Decided June 5, 1928.
One hiring separate independent contractors for an undertaking requiring their cooperation is not liable to a servant of one contractor negligently injured by the servant of the other, if no control of the undertaking is reserved or is to be exercised by him.
CASE, for negligence. The plaintiff was an employee of an independent contractor engaged by the defendant to remove some piling at its wharf at Portsmouth. By the terms of the engagement the defendant was to furnish a lighter with its crew to assist in the work under the contractor's direction. The defendant arranged with the Portsmouth Navy Yard to supply the lighter and crew and paid the Navy Yard for the service. The plaintiff was injured by the crew's negligence. The question of the defendant's liability was transferred without ruling by Sawyer, C. J.
Sewall Waldron (Mr. Sewall orally), for the plaintiff.
John L. Mitchell and Ernest L. Guptill (Mr. Mitchell orally), for the defendant.
The crew of the lighter were not the servants of the defendant. It had no control over them or the details of their work. So far as anyone aside from the Navy Yard as their employer might direct their work, it was the plaintiff's employer. If the crew were not his servants, even less were they the defendant's. And if they were not at the time the servants of the plaintiff's employer, then the case is one of two independent contractors engaged to produce a result with prescribed arrangement for cooperation between them. There was no evidence of control reserved or provided in any respect to be exercised by the defendant, as in Paro v. Company, 77 N.H. 394, and Winslow v. Wellington, 79 N.H. 500.
If the defendant might "discharge the work" of the lighter and crew, it was a right to discharge an independent contractor. It had no right to engage or discharge the crew or any of them as employees of the Navy Yard, and no right to direct, control, or give orders in the mode, method or manner of doing the work. A master's liability for his servant's acts not committed by the master's personal fault rests on the doctrine of respondeat superior, and the crew not being the defendant's servants and the defendant not being in personal fault, no principle remains for imposing liability on it. The crew were rendering a service for the defendant, but were not doing its business or work. McCarthy. v. Souther, ante, 29, 37.
So far as the crew were not the servants of the plaintiff's employer but were only the servants of the Navy Yard as an independent contractor, the contractee is under no liability for the negligence of the servants of one contractor to those of another. Since they may not look to the contractee as their master, he may not be looked to for liability for such negligence. If the owner of a woodlot contracts with A to saw out the lumber with a portable mill on the lot and with B to cut and draw the timber to the mill, with provision for necessary cooperation between them which may include some control of B's work by A, the owner is not liable for the negligence of the servants of one contractor to those of the other. "When we once arrive at the principle that employment, control, and supervision, or the right to such, over the person whose neglect was the immediate cause of the injury, is to test all these cases, the logical result seems inevitable, that such rule is as applicable to contracts for distinct portions of a building as to a contract for the whole." Potter v. Seymour, 4 Bosw. (N. Y.) 140. See also Bachler v. Widmyer, 242 Pa. St. 108; Harkins v. Refinery, 122 Mass. 400; Haugh v. Ryerson, 171 Ill. App. 414; Joyce v. Company, 155 N. Y. App. Div. 586; Bergen v. Company, 178 N. Y. App. Div. 400.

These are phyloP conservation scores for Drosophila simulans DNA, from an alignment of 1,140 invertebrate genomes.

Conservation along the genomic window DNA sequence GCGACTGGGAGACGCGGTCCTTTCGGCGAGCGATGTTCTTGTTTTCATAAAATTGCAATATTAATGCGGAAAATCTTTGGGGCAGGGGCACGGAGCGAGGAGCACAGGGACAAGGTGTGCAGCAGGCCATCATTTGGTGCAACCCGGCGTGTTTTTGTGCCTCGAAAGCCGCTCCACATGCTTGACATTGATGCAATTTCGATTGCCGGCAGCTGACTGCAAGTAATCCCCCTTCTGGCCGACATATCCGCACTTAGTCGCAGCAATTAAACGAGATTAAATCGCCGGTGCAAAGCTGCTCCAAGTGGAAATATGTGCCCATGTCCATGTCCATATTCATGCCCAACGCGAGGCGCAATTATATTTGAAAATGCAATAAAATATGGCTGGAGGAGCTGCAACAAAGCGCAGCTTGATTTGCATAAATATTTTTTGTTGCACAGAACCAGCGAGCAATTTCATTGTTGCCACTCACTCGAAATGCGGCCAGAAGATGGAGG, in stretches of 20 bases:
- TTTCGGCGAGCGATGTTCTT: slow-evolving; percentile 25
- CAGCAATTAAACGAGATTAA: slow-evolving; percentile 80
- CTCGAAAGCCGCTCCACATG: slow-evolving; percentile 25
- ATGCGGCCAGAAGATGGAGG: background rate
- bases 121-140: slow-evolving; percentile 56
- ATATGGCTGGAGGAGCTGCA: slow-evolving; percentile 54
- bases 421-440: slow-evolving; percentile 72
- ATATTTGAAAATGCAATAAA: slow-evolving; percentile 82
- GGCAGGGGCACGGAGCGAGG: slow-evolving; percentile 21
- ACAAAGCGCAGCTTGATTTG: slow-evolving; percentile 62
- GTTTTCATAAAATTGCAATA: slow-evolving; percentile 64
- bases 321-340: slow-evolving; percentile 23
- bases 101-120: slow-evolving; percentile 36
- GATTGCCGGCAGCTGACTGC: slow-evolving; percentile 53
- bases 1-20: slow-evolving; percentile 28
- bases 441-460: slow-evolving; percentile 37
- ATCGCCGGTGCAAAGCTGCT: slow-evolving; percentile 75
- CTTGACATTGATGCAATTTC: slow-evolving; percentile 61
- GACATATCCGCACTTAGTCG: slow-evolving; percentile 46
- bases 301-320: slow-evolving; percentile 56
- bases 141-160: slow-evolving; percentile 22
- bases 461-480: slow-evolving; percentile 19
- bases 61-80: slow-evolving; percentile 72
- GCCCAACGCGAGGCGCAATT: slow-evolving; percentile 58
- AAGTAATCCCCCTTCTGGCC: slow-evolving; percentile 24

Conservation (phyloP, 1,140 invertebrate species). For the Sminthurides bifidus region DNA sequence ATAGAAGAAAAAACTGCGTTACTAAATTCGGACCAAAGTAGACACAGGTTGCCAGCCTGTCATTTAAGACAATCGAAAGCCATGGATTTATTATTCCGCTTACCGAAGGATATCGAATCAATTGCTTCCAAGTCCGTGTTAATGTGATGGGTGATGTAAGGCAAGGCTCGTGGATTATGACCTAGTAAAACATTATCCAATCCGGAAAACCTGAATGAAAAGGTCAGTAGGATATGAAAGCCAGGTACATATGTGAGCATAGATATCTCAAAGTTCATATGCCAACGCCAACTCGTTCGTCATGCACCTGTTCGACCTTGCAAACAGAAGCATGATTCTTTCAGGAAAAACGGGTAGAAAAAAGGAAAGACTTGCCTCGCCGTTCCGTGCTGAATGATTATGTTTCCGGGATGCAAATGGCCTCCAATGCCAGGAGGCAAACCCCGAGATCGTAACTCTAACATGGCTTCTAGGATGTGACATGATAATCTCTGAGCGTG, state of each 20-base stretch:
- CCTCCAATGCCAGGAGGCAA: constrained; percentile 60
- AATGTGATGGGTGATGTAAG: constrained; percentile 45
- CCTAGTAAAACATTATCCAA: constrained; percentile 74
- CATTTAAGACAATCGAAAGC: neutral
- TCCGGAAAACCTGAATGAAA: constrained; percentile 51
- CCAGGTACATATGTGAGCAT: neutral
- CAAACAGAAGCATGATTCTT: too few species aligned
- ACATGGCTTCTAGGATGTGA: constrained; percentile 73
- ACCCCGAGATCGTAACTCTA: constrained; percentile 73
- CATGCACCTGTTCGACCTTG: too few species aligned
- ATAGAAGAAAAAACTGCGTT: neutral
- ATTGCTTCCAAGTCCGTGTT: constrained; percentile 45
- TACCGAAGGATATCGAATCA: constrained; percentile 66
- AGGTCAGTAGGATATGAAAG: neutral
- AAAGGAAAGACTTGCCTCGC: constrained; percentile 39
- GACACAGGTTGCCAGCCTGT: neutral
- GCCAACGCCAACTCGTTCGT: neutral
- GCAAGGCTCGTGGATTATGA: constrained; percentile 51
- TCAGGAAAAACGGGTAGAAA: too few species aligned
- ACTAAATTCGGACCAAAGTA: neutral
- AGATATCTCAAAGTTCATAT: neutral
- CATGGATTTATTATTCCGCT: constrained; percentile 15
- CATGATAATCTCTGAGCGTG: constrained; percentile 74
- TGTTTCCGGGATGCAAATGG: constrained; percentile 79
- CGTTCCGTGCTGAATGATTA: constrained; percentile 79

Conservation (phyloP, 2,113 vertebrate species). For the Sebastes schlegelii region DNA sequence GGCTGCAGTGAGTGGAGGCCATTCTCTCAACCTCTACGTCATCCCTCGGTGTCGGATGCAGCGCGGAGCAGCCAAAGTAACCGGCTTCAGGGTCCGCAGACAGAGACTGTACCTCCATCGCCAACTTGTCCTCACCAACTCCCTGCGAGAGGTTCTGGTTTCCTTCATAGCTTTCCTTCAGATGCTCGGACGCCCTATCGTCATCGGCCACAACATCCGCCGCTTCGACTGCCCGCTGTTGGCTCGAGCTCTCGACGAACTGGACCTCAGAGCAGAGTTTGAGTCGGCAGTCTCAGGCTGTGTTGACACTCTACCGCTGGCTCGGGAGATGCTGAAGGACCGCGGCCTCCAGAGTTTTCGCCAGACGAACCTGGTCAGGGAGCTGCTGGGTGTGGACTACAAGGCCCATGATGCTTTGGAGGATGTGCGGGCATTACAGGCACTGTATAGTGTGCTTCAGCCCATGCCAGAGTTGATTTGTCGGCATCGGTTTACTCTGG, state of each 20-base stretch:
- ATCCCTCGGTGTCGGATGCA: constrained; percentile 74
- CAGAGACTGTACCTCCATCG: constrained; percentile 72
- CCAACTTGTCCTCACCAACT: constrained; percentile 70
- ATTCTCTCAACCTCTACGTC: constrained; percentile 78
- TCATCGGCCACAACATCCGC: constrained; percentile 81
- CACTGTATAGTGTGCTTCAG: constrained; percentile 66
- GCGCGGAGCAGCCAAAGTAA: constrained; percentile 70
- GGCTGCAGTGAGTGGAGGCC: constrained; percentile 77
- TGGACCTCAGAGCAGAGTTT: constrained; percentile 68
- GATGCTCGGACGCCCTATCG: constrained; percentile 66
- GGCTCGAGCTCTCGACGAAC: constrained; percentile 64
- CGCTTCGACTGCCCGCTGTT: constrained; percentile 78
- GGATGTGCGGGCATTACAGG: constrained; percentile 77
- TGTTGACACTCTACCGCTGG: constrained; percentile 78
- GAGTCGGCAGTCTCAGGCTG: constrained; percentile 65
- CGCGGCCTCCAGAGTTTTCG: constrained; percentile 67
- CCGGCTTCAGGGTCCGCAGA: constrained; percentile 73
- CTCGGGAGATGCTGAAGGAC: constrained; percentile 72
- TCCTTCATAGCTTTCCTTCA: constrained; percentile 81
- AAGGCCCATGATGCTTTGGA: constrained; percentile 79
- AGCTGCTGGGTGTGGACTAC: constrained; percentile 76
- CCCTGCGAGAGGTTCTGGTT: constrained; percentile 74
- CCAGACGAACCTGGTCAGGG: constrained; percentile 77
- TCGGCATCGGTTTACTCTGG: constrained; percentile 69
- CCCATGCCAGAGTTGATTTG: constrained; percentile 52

The cases cited by the plaintiff do not disagree with the rule here applied, and are clearly distinguishable in their facts. In Standard Oil Company v. Anderson, 212 U.S. 215, the appellant's servant assisted in the loading of a cargo by an independent contractor, but the particular work done by the servant remained in the appellant's control "as its own work, by and through its own instrumentalities and servant," who acted in cooperation with the contractor and his servants and not in subordination to them and who received from them information, and not orders, for the proper discharge of the work he was doing. In Sanford v. Company, 118 N. Y. 571, and Kilroy v. Company, 121 N.Y. 22, the material facts were similar to those in the Anderson case.
Judgment for the defendant.
SNOW, J. was absent: the others concurred.